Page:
The night of the drop that we made on the 5th of June, we took off from England about 10 o'clock at night in an armada of C47s of 81 airplanes. We flew out of England to the west, looped around to the south, came in on the west coast of the Cherbourg Peninsula. The first indication of enemy fire at all occurred as we were passing south of the Guernsey and Jersey Islands off of Cherbourg. We flew straight across to the vicinity of Sainte-Mere-Eglise, and as we neared Sainte-Mere-Eglise, we were under heavy fire, German fire. Anti-aircraft fire, machine gunfire, whatnot.
The Pathfinder plane that was supposed to identify the field that we were to land in in Normandy had gone down in the channel. And so we had no Pathfinder group that preceded us. So the jump was automatically scattered. As we crossed Sainte-Mere-Eglise under the heavy fire, why the planes automatically took evasive action. They dropped down to a lower altitude, maintained their speed.
We went out of the plane, they claim about 200 feet in elevation rather than at a lower speed and a higher altitude than we were supposed to go at. The men in my plane, Lieutenant Compton was the jump master. I was jumping the heaviest load in the plane. I jumped a 60 millimeter motor complete, plus all the other stuff they hang on you. And there's always been a discussion about who followed Compton out of the plane first, whether it was myself or Joe Toye or whatever. Buck Compton had a British leg bag that you put all of your equipment in, and as you neared the ground when the opening side of the plane whatnot, the rope that held your British leg bag, which we were unfamiliar with, dropped down below you and it hit the ground before you did with all the weight. It's supposed to lessen the shock of the fall. His leg bag flew right off him and he ended up on the ground with nothing.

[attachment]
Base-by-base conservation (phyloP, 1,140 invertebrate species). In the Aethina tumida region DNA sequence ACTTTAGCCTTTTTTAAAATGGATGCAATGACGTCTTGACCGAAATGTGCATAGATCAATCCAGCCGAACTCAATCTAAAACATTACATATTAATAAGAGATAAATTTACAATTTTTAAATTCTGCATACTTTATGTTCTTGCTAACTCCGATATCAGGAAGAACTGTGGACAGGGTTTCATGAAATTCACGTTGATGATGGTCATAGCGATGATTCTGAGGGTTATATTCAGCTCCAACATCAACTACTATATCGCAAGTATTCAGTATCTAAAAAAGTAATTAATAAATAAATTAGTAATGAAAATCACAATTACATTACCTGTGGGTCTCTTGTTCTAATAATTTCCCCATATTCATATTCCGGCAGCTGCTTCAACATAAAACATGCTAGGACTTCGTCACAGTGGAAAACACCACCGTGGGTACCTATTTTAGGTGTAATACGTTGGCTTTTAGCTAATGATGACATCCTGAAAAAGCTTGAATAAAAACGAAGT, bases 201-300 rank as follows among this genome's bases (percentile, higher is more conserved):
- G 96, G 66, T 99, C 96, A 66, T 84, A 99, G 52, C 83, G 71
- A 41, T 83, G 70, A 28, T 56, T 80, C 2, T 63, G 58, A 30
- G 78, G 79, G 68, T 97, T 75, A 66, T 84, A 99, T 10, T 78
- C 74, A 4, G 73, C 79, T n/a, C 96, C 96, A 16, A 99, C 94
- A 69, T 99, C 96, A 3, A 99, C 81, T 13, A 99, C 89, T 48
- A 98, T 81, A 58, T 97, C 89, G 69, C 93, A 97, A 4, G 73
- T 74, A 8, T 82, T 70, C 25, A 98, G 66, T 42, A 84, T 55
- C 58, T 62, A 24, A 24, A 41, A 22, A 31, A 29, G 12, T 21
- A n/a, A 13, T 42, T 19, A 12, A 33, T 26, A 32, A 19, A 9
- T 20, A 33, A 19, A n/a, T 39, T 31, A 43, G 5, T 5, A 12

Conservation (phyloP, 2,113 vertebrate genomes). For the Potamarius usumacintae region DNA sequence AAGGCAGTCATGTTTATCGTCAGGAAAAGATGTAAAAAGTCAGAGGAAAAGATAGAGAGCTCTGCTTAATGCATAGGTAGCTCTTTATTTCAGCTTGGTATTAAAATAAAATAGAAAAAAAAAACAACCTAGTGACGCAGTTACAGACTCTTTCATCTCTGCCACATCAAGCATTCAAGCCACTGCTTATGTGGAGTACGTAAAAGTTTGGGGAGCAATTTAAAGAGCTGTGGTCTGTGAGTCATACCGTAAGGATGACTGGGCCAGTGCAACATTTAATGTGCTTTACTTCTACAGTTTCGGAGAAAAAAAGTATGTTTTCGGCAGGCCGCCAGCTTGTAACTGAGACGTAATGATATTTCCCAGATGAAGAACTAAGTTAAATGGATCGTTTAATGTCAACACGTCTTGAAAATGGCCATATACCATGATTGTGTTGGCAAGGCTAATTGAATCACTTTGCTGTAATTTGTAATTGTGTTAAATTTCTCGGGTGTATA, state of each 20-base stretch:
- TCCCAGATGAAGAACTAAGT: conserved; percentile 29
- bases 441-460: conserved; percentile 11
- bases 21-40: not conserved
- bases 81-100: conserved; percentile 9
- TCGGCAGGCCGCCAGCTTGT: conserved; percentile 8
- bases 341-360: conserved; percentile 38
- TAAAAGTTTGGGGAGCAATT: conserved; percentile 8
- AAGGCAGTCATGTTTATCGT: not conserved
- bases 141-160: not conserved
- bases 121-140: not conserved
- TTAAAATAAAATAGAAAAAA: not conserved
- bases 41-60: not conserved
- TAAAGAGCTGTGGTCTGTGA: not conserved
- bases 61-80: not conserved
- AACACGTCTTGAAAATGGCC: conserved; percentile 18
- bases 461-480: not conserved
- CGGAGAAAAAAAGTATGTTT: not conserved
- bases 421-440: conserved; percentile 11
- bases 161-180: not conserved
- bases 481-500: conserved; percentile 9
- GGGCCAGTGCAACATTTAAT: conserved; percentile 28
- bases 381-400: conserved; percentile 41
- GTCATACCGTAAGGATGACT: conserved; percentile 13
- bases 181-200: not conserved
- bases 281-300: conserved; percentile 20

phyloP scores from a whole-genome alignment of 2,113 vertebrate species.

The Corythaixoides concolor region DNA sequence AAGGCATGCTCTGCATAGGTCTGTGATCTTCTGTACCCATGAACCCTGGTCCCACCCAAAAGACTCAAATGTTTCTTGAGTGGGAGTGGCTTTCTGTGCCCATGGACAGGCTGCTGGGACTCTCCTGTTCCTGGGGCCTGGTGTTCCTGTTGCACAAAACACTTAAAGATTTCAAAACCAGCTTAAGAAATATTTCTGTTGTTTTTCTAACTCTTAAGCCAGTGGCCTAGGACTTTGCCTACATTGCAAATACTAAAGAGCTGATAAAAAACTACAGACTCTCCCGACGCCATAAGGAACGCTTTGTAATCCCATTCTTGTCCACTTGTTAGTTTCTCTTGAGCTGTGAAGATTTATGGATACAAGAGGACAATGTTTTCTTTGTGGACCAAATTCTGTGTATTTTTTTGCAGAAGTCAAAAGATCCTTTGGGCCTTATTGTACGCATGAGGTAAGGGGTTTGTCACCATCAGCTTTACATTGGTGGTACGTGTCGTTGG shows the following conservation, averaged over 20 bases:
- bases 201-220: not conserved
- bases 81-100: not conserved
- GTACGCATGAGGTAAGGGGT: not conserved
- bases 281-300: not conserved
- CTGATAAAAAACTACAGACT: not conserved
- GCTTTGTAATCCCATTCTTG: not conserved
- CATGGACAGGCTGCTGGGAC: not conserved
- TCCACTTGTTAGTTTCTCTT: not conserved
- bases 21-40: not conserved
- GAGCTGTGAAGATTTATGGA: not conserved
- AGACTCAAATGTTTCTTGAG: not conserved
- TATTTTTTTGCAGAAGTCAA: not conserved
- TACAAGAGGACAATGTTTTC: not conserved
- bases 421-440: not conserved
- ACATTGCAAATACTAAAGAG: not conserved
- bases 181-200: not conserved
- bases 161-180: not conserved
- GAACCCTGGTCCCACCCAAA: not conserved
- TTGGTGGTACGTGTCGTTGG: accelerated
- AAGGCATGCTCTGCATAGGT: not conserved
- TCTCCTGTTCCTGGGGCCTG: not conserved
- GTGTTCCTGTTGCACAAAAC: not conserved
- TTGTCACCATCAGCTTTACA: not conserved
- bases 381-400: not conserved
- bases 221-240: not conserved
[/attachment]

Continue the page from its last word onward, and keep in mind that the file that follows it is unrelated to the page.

Joe Toye had a leg bag, and the leg bag that he had he wrapped the rope around his arm. And he thought he could hold it that way without any problem. But the opening shock of the parachute ripped the rope down his arm, injured his arm severely at the wrist. But anyway, I landed and my canopy of the parachute went over a tree and actually I had an easy landing. My feet were touching the ground. My back had hit the vegetation along the hedgerow. And then I ran out. I got out of the chute, and I ran out in the field where Sergeant Bill Guarnere was. He was my squad leader. He was about 15 yards from me and across on the other side of the field with Joe Toye. We were the first three people out of the plane after Lieutenant Compton, but the three of us were the only ones that were together out of that plane.
As I exited the plane, I saw a triangular piece of property to the west of me with two roads that formed a triangle. And when we got on the ground together, we went out to the first road, jumped over it, walked across the road to where the triangular piece of property was. And it was an orchard with probably 20 or 25 people standing in it. We couldn't tell who they were. The cricket that I had for identification was smashed on my parachute and wouldn't work. But Joe Toye and Bill Guarnere tried their crickets. The men in the orchard paid no attention to it, so they eventually yelled at them and they identified themselves as paratroopers. None of them were from our plane or from A company. A number of them came out onto the road where we were and we joined them and started toward the beach.